The revamped and renovated Horton Plaza Park opened its doors in the heart of Downtown San Diego on Wednesday, but it's the project's three-and-a-half year history that won't be printed on any plaque in the park.
At the grand unveiling, San Diego Mayor Kevin Faulconer and other city officials all pointed out the park on the north side of Horton Plaza is a great new addition to downtown.
It would be hard to argue the point, given what stood in the same spot five years ago. The historic fountain, built in 1910, had been neglected, overrun with rats and described as an eye sore by many who lived and worked in the area.
The new park, which features open seating areas and a restored fountain, will host more than 200 events a year.
The park is an upgrade, but it's what happened between the vision and fruition that city leaders did not talk much about at the opening festivities.
Construction started three and a half years ago and will finish at more than double the budget initially given.
While the loss of redevelopment money statewide may be the largest factor in the park’s delays, the timeline below shows there’s no one reason for the delays or cost overruns. A timeline will show it’s been a combination of delays.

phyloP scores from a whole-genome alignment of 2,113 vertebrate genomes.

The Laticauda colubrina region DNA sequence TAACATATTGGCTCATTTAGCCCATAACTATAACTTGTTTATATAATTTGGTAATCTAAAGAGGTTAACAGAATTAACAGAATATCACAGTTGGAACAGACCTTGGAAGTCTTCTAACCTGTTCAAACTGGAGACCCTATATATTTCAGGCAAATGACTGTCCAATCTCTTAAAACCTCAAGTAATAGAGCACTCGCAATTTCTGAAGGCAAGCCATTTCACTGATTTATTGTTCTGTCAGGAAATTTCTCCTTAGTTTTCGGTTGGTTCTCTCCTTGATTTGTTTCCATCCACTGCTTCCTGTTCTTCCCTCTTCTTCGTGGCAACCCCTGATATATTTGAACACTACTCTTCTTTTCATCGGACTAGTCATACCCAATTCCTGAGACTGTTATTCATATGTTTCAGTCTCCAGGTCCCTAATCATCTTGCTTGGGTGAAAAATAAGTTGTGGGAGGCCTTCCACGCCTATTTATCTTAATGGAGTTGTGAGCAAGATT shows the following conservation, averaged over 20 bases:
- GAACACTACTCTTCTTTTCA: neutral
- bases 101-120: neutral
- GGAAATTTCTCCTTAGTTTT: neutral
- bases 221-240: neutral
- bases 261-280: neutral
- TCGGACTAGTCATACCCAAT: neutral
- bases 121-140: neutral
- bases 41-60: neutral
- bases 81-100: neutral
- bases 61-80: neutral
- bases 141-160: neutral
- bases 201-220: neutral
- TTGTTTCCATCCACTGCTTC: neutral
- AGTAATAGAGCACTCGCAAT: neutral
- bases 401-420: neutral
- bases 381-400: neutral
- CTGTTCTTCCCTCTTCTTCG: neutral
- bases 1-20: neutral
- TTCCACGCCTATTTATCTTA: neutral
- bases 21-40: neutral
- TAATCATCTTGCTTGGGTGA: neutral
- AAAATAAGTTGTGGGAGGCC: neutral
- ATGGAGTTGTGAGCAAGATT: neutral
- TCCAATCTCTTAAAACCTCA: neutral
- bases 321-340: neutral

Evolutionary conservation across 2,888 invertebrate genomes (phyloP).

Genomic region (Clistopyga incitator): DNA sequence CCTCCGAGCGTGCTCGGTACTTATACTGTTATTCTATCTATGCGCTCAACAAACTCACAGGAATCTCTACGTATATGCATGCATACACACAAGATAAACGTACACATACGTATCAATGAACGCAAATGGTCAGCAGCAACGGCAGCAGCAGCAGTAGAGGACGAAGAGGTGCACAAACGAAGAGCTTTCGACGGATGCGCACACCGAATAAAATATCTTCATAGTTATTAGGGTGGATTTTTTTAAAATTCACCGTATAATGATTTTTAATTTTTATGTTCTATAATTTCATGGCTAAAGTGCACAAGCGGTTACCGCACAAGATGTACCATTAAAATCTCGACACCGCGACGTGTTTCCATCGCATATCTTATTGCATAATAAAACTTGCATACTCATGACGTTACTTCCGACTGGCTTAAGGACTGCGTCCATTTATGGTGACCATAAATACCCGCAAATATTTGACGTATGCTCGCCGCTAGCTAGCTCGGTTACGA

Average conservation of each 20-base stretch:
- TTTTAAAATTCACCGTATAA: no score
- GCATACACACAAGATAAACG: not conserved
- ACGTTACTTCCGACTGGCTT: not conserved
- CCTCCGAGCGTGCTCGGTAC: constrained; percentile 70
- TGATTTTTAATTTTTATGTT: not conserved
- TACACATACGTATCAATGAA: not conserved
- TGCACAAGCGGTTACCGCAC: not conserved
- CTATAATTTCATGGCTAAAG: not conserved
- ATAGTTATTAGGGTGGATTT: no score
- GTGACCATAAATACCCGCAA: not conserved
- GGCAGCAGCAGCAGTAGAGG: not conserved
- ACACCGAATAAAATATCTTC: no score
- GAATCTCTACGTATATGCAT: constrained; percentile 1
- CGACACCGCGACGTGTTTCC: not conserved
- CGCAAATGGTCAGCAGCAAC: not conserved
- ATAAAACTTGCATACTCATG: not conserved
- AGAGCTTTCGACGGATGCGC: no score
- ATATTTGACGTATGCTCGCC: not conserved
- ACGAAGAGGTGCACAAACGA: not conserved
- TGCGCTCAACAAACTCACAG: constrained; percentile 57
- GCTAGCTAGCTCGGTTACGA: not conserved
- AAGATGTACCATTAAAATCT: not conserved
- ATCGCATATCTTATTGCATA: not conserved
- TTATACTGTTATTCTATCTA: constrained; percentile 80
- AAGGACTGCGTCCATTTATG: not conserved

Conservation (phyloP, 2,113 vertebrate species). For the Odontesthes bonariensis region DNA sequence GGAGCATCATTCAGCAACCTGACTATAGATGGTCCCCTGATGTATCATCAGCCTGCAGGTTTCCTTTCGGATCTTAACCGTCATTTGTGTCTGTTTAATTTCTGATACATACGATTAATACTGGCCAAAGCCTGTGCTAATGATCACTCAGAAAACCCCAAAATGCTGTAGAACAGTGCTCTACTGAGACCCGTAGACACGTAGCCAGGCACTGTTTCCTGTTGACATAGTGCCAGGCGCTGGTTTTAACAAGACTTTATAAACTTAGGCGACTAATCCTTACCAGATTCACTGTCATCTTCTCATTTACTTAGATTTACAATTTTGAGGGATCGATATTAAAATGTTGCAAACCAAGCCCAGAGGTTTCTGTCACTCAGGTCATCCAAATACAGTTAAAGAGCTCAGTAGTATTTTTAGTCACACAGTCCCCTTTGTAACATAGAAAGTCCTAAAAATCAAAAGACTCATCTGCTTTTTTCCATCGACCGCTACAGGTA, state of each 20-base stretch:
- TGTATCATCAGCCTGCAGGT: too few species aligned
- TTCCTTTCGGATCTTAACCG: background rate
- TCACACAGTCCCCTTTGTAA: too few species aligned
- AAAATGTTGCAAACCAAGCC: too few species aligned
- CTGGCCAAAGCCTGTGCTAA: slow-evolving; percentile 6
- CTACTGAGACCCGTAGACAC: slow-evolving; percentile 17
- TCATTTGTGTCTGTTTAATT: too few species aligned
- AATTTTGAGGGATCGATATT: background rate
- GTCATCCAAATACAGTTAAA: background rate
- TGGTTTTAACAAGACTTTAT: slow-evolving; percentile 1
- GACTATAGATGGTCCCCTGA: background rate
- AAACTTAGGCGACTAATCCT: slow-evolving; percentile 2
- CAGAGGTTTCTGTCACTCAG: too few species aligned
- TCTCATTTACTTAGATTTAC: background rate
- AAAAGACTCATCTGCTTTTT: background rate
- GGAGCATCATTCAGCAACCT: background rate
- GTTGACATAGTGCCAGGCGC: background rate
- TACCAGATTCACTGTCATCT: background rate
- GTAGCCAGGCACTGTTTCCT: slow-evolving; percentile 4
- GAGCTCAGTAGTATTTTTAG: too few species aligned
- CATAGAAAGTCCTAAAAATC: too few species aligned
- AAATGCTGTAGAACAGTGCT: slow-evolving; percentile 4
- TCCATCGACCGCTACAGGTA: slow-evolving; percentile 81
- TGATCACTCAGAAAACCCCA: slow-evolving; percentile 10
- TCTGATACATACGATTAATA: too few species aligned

November 2010: Plan announced for an $8 million dollar park on the north side of Horton Plaza.
October 2011: Governor Jerry Brown’s plan to pull the plug on statewide redevelopment money takes effect
November 2012: City Council approves the park, but with a price tag of $14 million
November 2012: Demolition begins
June 2014: budget increases to $18 million (Councilman Todd Gloria argues the state should pay the increase in costs for taking away the redevelopment money that would have initially paid for most of the park)
May 2015: NBC 7 confirms the construction company building the park does not have a valid contractor’s license.
May 2016: Park opens at a final cost of approximately $17 million.
"It really was a situation of what could go wrong, did go wrong," said Councilman Todd Gloria at Wednesday's opening.
Gloria and the city went to court to argue the state should pay for bulk of the project because it was redevelopment money that had previously been promised. The city did eventually get it's money, but it added to the delays.
"Nothing worth doing is ever easy, and this would be an example of that," said Gloria.
The series of delays and budget increases is eerily similar to another downtown project in recent years: a bridge over Harbor Drive.
In February of 2005, the concept was made public for a pedestrian bridge over Harbor Drive connecting San Diego’s waterfront to the East Village.
The initial budget was $8.6 million. The bridge eventually opened roughly six years later at a cost of nearly $27 million. It took less time to build the neighboring Hilton Bayfront hotel than it did to build the bridge.
It’s a beautiful bridge. It’s a beautiful park. Both will always have a little history you won’t find on any dedication plaque.